Gulf of Aden anti piracy convoy schedules June and JJuly 2015

Government of Japan convoy schedule for June and July 2015. To apply for JMSDF escort, visit http://www.mlit.go.jp/en/maritime/maritime_fr2_000000.html, please contact directly the Anti-Piracy Contact and Coordination Office, Maritime Bureau, Ministry of Land, Infrastructure, Transport and Tourism (MILT), Japan: Tel: +81-3-5253-8932 Fax: +81-3-5253-1643 Email: INFO-PIRACY@mlit.go.jp.

Korean Navy convoy schedule for June and July 2015. All merchant vessels wishing to join the convoy group must submit their application forms directly to the ROK naval warship carrying out the mission. The ROK MTG can be reached directly at INMARSAT: 00-870-773-110-374, Email: cheonghaeetg@navy.mil.kr.

Chinese Navy convoy schedule for June and July 2015. For further information, please email planavy@navy.mil.cn, or call Tel: 86 10 652 92218/96, Fax: 86 10 652 92245.

Indian Navy convoy escort schedule for June and July 2015. To register, email dgcommcentre-dgs@nic.in or visit www.dgshipping.com. Telephone numbers for contact are: 91-22-22614646 or fax at 91-22-22613636.

Russian Navy convoy escort schedule for June and July 2015. For further information email smb@msecurity.ru, isps@msecurity.ru or fax +7 (499) 642-83-29.

Royal Navy helicopter lowering winchman onto suspected pirate vessel in Gulf of Oman

A winchman is lowered to the deck of a suspected pirate vessel with a stretcher from HMS Monmouth’s Lynx helicopter, after a reported injury to a crew member. Type 23 frigate HMS Monmouth was patrolling on counter piracy operations in the Gulf of Oman at the time. LA(Phot) Stuart Hill.

HMAS Melbourne apprehends pirates, destroys skiffs

HMAS Melbourne (FFG 05) is an Adelaide-class frigate commissioned into the Royal Australian Navy in 1992. She is currently deployed to the Middle East Area of Operations as part of Operation Slipper, Australia’s contribution to maritime security operations in the region.

HMAS Melbourne apprehends alleged pirates

HMAS Melbourne’s boarding party intercepts a suspected pirate boat.

Royal Australian Navy ship, HMAS Melbourne, has intercepted suspected pirates off the coast of Somalia as part of maritime security patrols in Middle Eastern waters for Operation SLIPPER.

The suspected pirates were intercepted on 15 October 2013 after the Combined Maritime Forces received two reports of attempted acts of piracy against two separate merchant vessels during the previous four days.

Under the direction of Combined Task Force 151 (CTF151), HMAS Melbourne was appointed as on-scene commander for a multi-national search operation, involving ships and aircraft from the Combined Maritime Forces and European Union Naval Forces to locate and intercept the suspected pirates.

With the assistance of other CTF 151 assets, HMAS Melbourne successfully located the suspected pirate vessels.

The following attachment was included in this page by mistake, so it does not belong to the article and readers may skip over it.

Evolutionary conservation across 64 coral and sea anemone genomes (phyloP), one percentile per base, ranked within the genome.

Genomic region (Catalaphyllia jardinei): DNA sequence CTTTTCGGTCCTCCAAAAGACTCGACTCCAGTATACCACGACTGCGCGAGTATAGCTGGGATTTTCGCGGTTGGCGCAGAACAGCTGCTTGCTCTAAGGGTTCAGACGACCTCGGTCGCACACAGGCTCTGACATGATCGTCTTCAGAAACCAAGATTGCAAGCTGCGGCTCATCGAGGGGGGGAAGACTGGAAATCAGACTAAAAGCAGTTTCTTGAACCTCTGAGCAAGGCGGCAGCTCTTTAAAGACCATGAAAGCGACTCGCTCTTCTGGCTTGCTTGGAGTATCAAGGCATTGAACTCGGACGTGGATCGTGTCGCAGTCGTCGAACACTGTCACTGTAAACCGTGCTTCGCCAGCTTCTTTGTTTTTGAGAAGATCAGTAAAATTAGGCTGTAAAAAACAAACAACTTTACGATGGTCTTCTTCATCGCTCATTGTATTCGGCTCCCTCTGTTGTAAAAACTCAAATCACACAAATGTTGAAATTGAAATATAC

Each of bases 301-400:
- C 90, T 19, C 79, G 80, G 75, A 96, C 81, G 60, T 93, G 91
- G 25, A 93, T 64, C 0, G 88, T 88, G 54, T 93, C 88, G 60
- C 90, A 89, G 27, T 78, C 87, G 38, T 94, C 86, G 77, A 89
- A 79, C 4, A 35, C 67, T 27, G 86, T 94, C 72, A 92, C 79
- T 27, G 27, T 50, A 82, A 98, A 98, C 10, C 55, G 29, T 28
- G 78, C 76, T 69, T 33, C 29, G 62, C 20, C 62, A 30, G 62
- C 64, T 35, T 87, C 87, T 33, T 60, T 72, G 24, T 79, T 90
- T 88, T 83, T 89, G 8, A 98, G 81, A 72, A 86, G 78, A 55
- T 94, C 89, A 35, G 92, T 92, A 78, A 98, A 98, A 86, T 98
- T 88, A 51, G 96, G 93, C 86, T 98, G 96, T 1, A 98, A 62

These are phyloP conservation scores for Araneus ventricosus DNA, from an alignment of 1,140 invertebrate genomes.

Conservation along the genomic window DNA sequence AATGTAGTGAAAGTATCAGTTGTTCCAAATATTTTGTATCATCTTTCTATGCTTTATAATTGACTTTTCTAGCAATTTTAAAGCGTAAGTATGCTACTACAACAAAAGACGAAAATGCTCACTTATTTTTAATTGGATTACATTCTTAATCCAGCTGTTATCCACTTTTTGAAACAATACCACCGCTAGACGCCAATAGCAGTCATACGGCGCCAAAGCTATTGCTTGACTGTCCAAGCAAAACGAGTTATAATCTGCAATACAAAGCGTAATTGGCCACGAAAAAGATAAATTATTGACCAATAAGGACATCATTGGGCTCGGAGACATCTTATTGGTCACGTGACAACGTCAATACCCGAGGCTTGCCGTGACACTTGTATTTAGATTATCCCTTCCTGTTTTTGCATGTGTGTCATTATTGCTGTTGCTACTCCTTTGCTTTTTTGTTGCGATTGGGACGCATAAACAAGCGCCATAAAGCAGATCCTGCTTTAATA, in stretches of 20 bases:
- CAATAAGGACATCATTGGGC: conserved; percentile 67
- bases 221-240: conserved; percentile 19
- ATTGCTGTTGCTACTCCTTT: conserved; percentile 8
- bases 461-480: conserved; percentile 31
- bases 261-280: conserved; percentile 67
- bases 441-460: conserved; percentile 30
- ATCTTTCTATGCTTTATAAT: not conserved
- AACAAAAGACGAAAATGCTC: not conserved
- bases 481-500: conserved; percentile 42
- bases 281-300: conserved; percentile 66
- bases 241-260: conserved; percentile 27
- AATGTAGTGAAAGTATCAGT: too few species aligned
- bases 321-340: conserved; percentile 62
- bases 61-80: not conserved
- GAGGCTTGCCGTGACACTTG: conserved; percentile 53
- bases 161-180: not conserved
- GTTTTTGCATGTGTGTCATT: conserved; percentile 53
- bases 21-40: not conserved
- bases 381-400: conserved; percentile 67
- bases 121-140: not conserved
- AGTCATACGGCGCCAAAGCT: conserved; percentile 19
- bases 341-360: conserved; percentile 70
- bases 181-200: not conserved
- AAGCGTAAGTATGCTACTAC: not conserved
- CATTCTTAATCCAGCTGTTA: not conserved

HMAS Melbourne closes on a suspected pirate vessel in the Arabian Sea.

HMAS Melbourne‘s highly trained boarding team made the final approach to board and search the skiffs successfully apprehending the nine pirates.

Commander Brian Schlegel, Commanding Officer HMAS Melbourne said that the Ship’s Company knew what to do and was well trained to ensure a positive outcome.

“Melbourne’s success in disrupting piracy activity in the region re-affirms the importance of Australia’s ongoing commitment to Combined Maritime Forces,” Commander Schlegel said.

“Melbourne’s Ship’s Company have worked tirelessly to contribute to a successful outcome for both Combined Maritime Forces and for the wider Maritime Community.”

HMAS Melbourne’s boarding party provided information about various items located onboard the two vessels that could be used in piracy attacks.

In accordance with the Combined Maritime Forces direction, the pirates were embarked in HMAS Melbourne and the skiffs and associated pirate equipment was destroyed.

HMAS Melbourne is currently returning the suspected pirates to Somalia.

The quick, co-ordinated and decisive response to threats in the maritime environment highlights the importance of the continued presence of multi-national forces in the Middle East region.

HMAS Melbourne is the 56th rotation to the Middle East Area of Operations since the 1991 Gulf War and the 32nd rotation since 2001.

She is employed by the Combined Maritime Forces under the Tactical Control of CTF151 who is responsible for counter piracy operations within the Middle East Area of Operations.

http://news.navy.gov.au/en/Oct2013/Operations/543#.UmG_bBCWObg

What lessons can we learn about counter-piracy and naval irregular warfare?

For those of you getting your Captain Phillips fix over popcorn, here’s an article from BJ Armstrong back in 2011 that qualifies as “must read” for those interested in the partnership forged by the US Navy and the Royal Navy in the fight against piracy.

Rotorheads and the Royal Navy in Maritime Security Operations

On August 11t h, 2011 the M/V Caravos Horizon was attacked by “sea bandits” in the Red Sea, just north of the Straits of Bab al Mendib. The distress call was picked up by Combined Task Force 151 and Expeditionary Strike Group 5, and they determined that there were two naval assets capable of responding in the vicinity. HMS MONMOUTH, a British Frigate, and USS BATAAN, an American amphibious assault ship, both swung into action. The crew of the Caravos Horizon secured themselves inside a “citadel” as six “sea bandits” boarded and took control of the bridge of the ship.

Bay Raider 45, an armed MH-60S Knighthawk from HSC-28 Detachment TWO, was airborne flying regularly scheduled Search and Rescue duty with the BATAAN Amphibious Ready Group at the time of the attack. The Knighthawk was brought back to the flight deck to top off the fuel. Expeditionary Strike Group 5 ordered the BATAAN ARG to send a helicopter toward the scene of the attack to provide intelligence, survelliance, and reconnisance (ISR) and to report information back to BATAAN. Bay Raider launched and headed south to provide assistance to the mariners in distress.